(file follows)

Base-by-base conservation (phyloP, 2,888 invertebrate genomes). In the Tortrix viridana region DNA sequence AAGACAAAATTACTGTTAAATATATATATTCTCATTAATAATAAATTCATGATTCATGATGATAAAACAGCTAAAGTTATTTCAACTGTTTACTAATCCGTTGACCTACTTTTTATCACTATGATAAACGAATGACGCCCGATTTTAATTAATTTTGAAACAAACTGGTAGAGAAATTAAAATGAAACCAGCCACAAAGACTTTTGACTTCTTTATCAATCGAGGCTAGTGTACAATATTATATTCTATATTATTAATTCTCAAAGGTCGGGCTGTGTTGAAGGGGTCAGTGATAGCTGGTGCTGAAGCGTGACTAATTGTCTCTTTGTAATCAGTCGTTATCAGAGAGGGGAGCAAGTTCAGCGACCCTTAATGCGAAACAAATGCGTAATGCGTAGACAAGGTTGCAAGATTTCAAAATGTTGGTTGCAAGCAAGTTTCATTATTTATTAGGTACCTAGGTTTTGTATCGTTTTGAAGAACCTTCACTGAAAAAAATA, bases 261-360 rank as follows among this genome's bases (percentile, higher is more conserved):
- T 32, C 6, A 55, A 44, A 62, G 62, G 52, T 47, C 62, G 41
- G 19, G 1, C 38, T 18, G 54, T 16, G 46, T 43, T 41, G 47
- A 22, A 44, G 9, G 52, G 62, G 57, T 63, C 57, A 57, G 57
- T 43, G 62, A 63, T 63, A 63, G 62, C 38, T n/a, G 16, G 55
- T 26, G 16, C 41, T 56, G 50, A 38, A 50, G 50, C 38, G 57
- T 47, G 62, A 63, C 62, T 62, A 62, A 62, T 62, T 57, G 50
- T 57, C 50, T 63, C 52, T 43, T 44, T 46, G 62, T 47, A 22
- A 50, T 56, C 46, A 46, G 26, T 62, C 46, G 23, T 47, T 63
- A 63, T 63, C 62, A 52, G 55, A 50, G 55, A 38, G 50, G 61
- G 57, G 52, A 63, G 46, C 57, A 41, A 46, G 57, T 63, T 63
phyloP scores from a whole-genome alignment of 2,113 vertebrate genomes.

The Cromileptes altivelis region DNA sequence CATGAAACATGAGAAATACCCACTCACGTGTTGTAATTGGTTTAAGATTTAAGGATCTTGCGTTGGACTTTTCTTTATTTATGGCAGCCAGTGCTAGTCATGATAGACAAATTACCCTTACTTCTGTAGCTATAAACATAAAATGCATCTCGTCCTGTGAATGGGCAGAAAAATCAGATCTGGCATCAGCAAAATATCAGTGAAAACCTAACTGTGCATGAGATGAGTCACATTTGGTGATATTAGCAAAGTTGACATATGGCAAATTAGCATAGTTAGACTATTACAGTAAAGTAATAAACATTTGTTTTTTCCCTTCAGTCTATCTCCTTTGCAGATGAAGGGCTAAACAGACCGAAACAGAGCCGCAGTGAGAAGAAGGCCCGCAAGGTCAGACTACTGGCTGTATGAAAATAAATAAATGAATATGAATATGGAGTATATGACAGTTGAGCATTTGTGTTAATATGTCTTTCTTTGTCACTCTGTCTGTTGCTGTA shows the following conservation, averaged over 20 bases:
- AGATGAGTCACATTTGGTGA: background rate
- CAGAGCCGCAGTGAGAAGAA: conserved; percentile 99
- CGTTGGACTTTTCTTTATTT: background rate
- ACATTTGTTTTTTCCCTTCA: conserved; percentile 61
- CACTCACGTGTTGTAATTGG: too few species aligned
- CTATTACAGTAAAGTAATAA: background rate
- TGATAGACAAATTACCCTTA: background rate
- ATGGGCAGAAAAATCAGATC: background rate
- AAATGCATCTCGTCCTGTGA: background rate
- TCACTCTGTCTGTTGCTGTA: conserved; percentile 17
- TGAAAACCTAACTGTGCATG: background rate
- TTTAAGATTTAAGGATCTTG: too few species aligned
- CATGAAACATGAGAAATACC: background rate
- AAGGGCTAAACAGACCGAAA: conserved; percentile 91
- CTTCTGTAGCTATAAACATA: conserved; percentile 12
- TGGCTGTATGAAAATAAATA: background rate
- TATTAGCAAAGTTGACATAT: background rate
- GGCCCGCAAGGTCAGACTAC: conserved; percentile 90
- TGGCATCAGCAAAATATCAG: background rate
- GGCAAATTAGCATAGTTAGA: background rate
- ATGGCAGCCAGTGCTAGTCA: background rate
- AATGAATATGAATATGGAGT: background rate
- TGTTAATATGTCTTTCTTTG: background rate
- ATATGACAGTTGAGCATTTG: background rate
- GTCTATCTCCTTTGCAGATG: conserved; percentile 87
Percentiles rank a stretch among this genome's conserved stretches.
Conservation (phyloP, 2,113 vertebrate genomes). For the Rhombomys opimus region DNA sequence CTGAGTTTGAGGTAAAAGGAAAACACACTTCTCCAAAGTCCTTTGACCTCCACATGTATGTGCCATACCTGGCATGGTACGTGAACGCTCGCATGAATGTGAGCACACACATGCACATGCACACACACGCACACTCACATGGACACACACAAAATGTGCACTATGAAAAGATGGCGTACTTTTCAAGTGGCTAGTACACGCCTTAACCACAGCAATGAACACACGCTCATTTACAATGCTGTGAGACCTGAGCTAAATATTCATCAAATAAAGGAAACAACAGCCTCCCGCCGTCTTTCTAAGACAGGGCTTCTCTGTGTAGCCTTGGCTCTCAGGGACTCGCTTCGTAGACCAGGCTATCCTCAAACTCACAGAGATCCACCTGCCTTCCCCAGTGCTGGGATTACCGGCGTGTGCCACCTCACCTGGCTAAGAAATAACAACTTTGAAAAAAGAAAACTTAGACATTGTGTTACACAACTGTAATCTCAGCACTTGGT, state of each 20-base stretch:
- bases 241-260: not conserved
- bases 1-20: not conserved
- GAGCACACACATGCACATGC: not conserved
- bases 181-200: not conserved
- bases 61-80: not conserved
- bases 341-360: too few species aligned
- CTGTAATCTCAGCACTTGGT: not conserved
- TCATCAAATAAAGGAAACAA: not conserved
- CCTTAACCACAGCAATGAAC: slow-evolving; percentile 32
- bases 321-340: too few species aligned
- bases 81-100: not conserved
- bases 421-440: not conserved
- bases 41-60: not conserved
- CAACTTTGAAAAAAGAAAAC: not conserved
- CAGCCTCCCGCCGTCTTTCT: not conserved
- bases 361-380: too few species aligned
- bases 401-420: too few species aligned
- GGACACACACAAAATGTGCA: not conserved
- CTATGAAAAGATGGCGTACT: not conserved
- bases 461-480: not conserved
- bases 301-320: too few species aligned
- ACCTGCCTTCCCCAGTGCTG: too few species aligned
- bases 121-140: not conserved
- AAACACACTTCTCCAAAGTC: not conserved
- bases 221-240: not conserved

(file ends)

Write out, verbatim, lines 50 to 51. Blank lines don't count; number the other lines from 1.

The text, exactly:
- bases 321-340: too few species aligned
- bases 81-100: not conserved